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Disabled and older people demand bus improvements

Two hundred transport activists descended on Westminster on 6th September, to demand that Transport for London (TfL) and bus companies make buses more accessible for older and disabled people.

The event marked the launch of the On The Buses report, which highlights the extent of problems older and disabled people face on London’s buses. The report found that

Campaigners gathered at Camden bus station, Liverpool Street bus station, Vauxhall bus station and Marylebone bus station, waving placards and flags; and chanting and cheering for accessible transport. They then rode buses to Westminster, where they posed tough questions to a panel of transport providers.

The panel, which included representatives from London Travelwatch, TfL, and bus companies Arriva, Stagecoach and London United, were challenged on issues ranging from information at bus stops for blind and visually impaired people; how to make sure those with learning disabilities feel safe from harassment or abuse on the bus; and getting hearing loops installed on all London buses.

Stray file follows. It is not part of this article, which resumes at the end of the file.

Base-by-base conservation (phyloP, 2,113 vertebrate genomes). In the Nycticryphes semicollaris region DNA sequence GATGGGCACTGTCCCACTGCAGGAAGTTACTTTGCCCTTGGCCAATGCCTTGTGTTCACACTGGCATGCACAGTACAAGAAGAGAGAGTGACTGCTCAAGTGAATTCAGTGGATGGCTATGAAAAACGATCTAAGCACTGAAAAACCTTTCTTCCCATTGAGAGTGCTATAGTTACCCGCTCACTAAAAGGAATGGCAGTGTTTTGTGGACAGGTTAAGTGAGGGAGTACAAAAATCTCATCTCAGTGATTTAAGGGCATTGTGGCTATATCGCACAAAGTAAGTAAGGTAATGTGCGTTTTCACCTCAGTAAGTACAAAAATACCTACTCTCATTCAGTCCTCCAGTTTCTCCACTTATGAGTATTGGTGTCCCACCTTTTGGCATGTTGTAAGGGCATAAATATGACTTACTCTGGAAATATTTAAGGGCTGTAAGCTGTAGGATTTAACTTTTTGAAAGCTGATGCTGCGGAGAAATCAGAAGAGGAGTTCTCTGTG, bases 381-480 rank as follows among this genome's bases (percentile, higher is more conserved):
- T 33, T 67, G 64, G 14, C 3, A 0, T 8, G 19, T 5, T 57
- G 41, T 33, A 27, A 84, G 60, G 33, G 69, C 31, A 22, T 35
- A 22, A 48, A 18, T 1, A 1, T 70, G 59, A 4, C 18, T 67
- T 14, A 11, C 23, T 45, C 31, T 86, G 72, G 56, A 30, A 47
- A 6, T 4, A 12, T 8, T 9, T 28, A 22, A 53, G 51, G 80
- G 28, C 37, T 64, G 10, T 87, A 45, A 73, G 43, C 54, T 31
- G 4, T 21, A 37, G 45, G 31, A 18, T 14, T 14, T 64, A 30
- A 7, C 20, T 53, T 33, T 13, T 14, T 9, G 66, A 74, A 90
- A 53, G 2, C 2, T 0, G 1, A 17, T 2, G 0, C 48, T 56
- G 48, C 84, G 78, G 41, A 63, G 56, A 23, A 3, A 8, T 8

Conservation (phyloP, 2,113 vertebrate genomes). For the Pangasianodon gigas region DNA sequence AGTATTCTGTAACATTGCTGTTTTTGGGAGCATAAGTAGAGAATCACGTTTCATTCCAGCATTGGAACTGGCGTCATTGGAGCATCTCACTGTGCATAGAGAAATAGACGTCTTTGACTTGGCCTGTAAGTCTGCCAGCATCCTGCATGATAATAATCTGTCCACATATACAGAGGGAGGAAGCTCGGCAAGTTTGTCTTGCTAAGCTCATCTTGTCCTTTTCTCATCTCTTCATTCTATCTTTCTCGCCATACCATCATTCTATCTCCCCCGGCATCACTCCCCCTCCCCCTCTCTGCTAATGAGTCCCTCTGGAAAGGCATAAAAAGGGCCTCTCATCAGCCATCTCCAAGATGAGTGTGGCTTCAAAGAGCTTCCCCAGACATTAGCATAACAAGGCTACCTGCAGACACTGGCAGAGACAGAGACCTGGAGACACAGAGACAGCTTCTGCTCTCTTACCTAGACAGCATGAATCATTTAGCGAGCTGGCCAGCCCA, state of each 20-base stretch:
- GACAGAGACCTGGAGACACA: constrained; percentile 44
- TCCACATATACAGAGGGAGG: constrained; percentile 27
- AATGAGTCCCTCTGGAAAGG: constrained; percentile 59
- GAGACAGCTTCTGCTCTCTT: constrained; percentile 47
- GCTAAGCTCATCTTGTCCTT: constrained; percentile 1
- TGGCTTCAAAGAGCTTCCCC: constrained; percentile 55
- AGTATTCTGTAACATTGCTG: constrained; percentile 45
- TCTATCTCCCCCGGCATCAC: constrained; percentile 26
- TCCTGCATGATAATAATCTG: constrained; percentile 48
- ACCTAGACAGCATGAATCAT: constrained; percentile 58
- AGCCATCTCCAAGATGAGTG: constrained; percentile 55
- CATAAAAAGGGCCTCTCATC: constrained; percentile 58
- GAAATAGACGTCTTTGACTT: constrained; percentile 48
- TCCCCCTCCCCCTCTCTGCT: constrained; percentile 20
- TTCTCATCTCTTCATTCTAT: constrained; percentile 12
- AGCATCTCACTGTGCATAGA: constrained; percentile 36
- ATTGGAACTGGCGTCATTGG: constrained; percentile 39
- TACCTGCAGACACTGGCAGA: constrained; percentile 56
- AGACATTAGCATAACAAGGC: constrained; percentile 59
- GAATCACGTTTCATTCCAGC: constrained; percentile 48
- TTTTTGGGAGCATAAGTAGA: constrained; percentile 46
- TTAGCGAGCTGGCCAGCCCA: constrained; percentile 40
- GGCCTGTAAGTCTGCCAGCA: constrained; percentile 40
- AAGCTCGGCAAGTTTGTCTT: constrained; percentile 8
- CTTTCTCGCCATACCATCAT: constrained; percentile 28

The event was organised by Transport for All, Age UK London and Greater London Forum for Older People. It is part of a campaign to urge Transport for London and bus companies to ensure that all Londoners, including older and disabled people, are able to board buses safely, and travel with the same freedom and independence that other Londoners take for granted.

Campaign demands include:

Currently, while all drivers receive training on disability, there are concerns that the content of this is inadequate and not sufficiently practical and ‘real life’. Bus drivers must be rigorously trained to pull in tightly to the kerb, not move off before they have reached the bus stop; ask buggy users to vacate the wheelchair space and give passengers time to sit down.

Only 50% of bus stops in London are fully accessible – though this varies from 83% in Kingston on Thames to only 34% in Richmond. TfL have recently cut their target for making bus stops accessible from 75% to 65% by 2017/ 2018. Transport for All think the target should be 100%.

Accessible vehicle design – including seats which are high enough that older people can rise from them easily, and a wheelchair space large enough that wheelchair and pushchair users need not compete for it – is crucial to buses which everyone can use.

The chair, London Assembly Member Jennette Arnold, closed the event by urging the audience to continue campaigning locally on these issues, and to respond to the Mayor’s Transport Accessibility Implementation Plan.

We will post more information on how to take action in your area for accessible buses shortly.

You can read a copy of the On the Buses report here.